He said that the programme would not include the monitoring of private networks or internet traffic, as part of the US's commitment to "net neutrality" and following concerns from privacy advocates.
The new White House office of cyber security would report to the National Security Council and also the National Economic Council, Obama said.
But some critics say that the Obama administration's efforts are too poorly funded and that the czar would not hold enough authority to implement policies.
Also on Friday, the New York Times reported that the Pentagon planned to create a new military command for cyberspace aimed at conducting both "offensive and defensive computer warfare".
The programme, officials told the paper, would compliment the US government's efforts to combat cyber attacks.
The move to create a new role stems from a 60-day review of US cyber security ordered by Obama shortly after he entered office in January.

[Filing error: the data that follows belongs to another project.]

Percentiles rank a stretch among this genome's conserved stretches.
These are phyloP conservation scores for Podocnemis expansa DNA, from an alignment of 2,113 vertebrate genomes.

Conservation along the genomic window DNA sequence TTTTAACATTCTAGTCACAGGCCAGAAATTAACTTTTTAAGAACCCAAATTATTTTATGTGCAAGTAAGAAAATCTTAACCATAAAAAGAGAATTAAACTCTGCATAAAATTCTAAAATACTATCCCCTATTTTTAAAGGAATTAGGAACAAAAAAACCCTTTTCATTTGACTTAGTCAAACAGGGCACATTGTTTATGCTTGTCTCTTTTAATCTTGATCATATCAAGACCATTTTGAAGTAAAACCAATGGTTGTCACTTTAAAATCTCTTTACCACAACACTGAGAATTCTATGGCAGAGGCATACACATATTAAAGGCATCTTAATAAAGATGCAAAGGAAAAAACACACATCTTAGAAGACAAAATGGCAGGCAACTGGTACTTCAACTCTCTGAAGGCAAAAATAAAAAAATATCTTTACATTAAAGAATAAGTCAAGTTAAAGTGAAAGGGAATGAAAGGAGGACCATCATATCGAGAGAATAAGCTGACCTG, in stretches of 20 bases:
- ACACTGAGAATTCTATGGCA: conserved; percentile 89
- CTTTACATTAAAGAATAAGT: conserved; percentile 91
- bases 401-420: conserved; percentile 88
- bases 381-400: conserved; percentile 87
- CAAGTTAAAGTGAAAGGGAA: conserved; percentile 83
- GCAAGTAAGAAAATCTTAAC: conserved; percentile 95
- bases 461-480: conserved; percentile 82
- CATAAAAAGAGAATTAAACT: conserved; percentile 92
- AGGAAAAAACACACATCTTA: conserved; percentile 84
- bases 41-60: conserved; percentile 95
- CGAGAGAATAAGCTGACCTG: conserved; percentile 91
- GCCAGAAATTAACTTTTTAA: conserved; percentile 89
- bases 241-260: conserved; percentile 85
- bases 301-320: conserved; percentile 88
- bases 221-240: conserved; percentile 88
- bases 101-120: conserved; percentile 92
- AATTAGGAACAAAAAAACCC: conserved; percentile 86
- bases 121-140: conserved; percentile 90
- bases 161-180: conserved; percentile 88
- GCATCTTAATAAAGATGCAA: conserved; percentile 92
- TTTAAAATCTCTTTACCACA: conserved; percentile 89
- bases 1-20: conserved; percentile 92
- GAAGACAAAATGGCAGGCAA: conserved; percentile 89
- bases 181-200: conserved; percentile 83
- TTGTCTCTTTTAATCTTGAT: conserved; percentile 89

Plans to revamp the US government's approach to computer security also follow a series of attacks and security breaches on US networks, including reported breaches of the US electricity grid and the nation's F-35 fighter jet programme.
A US congressional panel also said in November that China had developed a sophisticated cyber warfare programme and stepped up its capacity to penetrate US computer networks to obtain sensitive information.
However, the issue of cyber security has been subject to tension between the US Department of Homeland Security and the highly secretive National Security Agency (NSA).
A senior homeland security official resigned in March after criticising the NSA for dominating efforts to combat cyber attacks and sidelining the Homeland Security department, AFP news agency reported.